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Lipodystrophy Studies in Women

April 1999

A note from TheBody.com: Since this article was written, the HIV pandemic has changed, as has our understanding of HIV/AIDS and its treatment. As a result, parts of this article may be outdated. Please keep this in mind, and be sure to visit other parts of our site for more recent information!

Several studies on body composition changes and abnormal changes in laboratory values (i.e. blood work results) associated with the use of anti-HIV therapy were presented at the recent conference in Chicago (For a definition of "lipodystrophy," see "Lipodystrophy"). The first examined the relationship between body composition (fat distribution) and two laboratory measures being associated with lipodystrophy, insulin levels and cholesterol levels, in 33 women treated with protease inhibitor-containing anti-HIV regimens. It found that women treated with protease inhibitors were more likely to have elevated waist-to-hip ratios (WHR) compared to HIV negative women and that this increase was independent of any overall change in weight (i.e. weight gain). This means that women with HIV receiving protease inhibitors were more likely to have larger waste sizes, relative to their hip size compared to HIV-negative women.

Whether women living with HIV not receiving protease inhibitors also have higher WHR compared to HIV-negative women will be important in understanding the contribution of protease inhibitor therapy to this observation. Another interesting finding was that the elevated WHR was significantly correlated with higher levels of triglycerides, glucose levels and apoB. While this study was relatively small, it suggests important clues about the relationship between physical and chemical changes some women on protease inhibitors appear to be experiencing.

A second study compared changes in body shape between women receiving protease inhibitors (PI) and women not using protease inhibitor-containing anti-HIV regimens. Ninety-five women on protease inhibitors and 35 women not receiving protease inhibitor regimens were examined. While increases in breast and waist size were reported among both groups, women on protease inhibitors tended to have a more dramatic size increase in both measurements (3 or more size increase for bras and 4 or more size increase for pants). The difference among the two groups, however, was not dramatic enough to be able to equate increases in breast or waist size, overall, strictly to the use of protease inhibitor-containing regimen. Despite the increase in breast and waist size, changes in overall body weight for both groups was minimal (a median gain of 7.8 pounds for women on PI versus 3.8 pounds). Finally, 7% of women participating in the study discontinued PI therapy because of changes in body shape.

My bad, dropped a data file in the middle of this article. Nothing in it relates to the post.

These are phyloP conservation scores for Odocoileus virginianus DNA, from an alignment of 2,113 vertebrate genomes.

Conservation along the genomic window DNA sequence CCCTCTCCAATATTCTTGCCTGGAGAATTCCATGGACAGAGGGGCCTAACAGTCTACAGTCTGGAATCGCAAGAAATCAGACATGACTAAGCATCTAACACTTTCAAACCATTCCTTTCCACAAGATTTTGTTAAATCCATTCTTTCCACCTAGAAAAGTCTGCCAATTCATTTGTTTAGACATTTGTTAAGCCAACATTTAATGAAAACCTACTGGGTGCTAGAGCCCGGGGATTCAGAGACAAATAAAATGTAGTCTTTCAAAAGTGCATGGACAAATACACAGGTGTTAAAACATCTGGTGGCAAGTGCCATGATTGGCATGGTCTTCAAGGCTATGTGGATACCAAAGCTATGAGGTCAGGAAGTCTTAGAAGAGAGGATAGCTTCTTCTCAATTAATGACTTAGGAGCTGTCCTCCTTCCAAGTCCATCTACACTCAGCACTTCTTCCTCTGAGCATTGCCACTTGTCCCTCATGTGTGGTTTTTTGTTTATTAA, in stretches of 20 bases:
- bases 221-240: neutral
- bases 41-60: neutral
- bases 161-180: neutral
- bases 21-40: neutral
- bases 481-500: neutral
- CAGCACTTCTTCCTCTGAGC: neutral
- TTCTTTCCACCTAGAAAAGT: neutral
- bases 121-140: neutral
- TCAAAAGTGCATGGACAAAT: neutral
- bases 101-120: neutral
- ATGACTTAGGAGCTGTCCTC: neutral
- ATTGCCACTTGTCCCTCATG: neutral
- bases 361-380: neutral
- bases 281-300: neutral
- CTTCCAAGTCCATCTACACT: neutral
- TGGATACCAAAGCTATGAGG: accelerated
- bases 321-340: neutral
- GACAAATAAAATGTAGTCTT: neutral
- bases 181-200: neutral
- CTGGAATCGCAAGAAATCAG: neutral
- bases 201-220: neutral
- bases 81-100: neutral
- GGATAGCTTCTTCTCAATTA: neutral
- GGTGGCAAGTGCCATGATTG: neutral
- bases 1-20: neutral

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Further confirming these findings was a study showing similar patterns of body shape changes in women taking anti-HIV regimens that did not include protease inhibitors. Among 306 women participating in the study, enlargement of the breasts and waist (abdomen), and wasting of the butt, thighs and calves were reported in 32 women (10.5%). All of the women reporting fat redistribution were receiving a regimen containing 3TC (lamivudine, Epivir®), a nucleoside analog reverse transcriptase inhibitors (NARTI). Twelve of the 32 women reporting body shape changes were taking double combination therapy (including 3TC) that did not include a protease inhibitor. Additionally, among women taking 3TC, the risk of developing changes in body shape was significantly lower in those also taking AZT (zidovudine, Retrovir®) and higher in women taking D4T (stavudine, Zerit®). Thus, the study suggests a strong association between body shapes changes and the use of 3TC, including women who had never taken a protease inhibitor. While far from confirmed, these data suggest that the mechanism causing changes in body shape in women on anti-HIV therapy may not necessarily be related to protease inhibitors.


Save The Date

1999 National Conference on
Women & HIV

October 8-13, 1999
Los Angeles City Convention Center

For information, call toll-free at 877-266-3966


Back to the Project Inform Perspective April 1999 contents page.

A note from TheBody.com: Since this article was written, the HIV pandemic has changed, as has our understanding of HIV/AIDS and its treatment. As a result, parts of this article may be outdated. Please keep this in mind, and be sure to visit other parts of our site for more recent information!



  
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This article was provided by Project Inform. It is a part of the publication Project Inform Perspective. Visit Project Inform's website to find out more about their activities, publications and services.
 
See Also
An HIVer's Guide to Metabolic Complications
What Did You Expect While You Were Expecting?
HIV/AIDS Resource Center for Women
More on Metabolic Complications in HIV-Positive Women

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